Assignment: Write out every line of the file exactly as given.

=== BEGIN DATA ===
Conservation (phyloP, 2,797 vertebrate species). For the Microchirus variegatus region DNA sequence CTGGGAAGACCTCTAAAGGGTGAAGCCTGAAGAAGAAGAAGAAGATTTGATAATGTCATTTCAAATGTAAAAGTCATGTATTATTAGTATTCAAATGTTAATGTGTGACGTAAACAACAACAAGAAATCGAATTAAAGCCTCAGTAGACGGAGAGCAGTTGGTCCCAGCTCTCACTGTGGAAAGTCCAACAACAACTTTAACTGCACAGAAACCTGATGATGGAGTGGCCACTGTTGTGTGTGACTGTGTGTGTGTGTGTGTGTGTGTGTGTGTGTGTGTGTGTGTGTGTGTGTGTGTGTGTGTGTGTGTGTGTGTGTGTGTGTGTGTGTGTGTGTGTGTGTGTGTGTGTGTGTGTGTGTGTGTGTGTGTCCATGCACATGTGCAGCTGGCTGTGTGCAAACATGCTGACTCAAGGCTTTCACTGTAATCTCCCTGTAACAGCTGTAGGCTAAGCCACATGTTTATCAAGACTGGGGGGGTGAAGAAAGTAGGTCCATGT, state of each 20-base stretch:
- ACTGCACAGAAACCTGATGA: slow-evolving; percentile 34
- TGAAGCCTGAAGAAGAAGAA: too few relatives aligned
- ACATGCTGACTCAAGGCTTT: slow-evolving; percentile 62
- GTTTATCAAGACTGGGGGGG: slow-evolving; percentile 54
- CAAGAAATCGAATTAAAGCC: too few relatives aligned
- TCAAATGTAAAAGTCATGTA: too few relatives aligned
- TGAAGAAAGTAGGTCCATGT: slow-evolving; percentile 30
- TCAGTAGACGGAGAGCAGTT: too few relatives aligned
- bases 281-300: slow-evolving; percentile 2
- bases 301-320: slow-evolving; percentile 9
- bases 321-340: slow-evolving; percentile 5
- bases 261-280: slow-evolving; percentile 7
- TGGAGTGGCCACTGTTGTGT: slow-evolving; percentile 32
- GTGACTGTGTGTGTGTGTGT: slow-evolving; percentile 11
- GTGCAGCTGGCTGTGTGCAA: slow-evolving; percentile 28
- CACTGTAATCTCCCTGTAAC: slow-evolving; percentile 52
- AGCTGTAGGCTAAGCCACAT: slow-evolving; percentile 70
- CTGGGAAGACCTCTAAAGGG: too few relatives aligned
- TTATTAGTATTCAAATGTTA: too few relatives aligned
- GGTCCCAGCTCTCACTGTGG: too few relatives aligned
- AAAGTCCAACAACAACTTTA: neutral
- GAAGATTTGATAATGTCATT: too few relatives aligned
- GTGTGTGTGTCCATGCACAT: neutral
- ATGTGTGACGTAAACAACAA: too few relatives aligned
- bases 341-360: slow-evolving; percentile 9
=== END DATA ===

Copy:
Conservation (phyloP, 2,797 vertebrate species). For the Microchirus variegatus region DNA sequence CTGGGAAGACCTCTAAAGGGTGAAGCCTGAAGAAGAAGAAGAAGATTTGATAATGTCATTTCAAATGTAAAAGTCATGTATTATTAGTATTCAAATGTTAATGTGTGACGTAAACAACAACAAGAAATCGAATTAAAGCCTCAGTAGACGGAGAGCAGTTGGTCCCAGCTCTCACTGTGGAAAGTCCAACAACAACTTTAACTGCACAGAAACCTGATGATGGAGTGGCCACTGTTGTGTGTGACTGTGTGTGTGTGTGTGTGTGTGTGTGTGTGTGTGTGTGTGTGTGTGTGTGTGTGTGTGTGTGTGTGTGTGTGTGTGTGTGTGTGTGTGTGTGTGTGTGTGTGTGTGTGTGTGTGTGTGTGTGTGTCCATGCACATGTGCAGCTGGCTGTGTGCAAACATGCTGACTCAAGGCTTTCACTGTAATCTCCCTGTAACAGCTGTAGGCTAAGCCACATGTTTATCAAGACTGGGGGGGTGAAGAAAGTAGGTCCATGT, state of each 20-base stretch:
- ACTGCACAGAAACCTGATGA: slow-evolving; percentile 34
- TGAAGCCTGAAGAAGAAGAA: too few relatives aligned
- ACATGCTGACTCAAGGCTTT: slow-evolving; percentile 62
- GTTTATCAAGACTGGGGGGG: slow-evolving; percentile 54
- CAAGAAATCGAATTAAAGCC: too few relatives aligned
- TCAAATGTAAAAGTCATGTA: too few relatives aligned
- TGAAGAAAGTAGGTCCATGT: slow-evolving; percentile 30
- TCAGTAGACGGAGAGCAGTT: too few relatives aligned
- bases 281-300: slow-evolving; percentile 2
- bases 301-320: slow-evolving; percentile 9
- bases 321-340: slow-evolving; percentile 5
- bases 261-280: slow-evolving; percentile 7
- TGGAGTGGCCACTGTTGTGT: slow-evolving; percentile 32
- GTGACTGTGTGTGTGTGTGT: slow-evolving; percentile 11
- GTGCAGCTGGCTGTGTGCAA: slow-evolving; percentile 28
- CACTGTAATCTCCCTGTAAC: slow-evolving; percentile 52
- AGCTGTAGGCTAAGCCACAT: slow-evolving; percentile 70
- CTGGGAAGACCTCTAAAGGG: too few relatives aligned
- TTATTAGTATTCAAATGTTA: too few relatives aligned
- GGTCCCAGCTCTCACTGTGG: too few relatives aligned
- AAAGTCCAACAACAACTTTA: neutral
- GAAGATTTGATAATGTCATT: too few relatives aligned
- GTGTGTGTGTCCATGCACAT: neutral
- ATGTGTGACGTAAACAACAA: too few relatives aligned
- bases 341-360: slow-evolving; percentile 9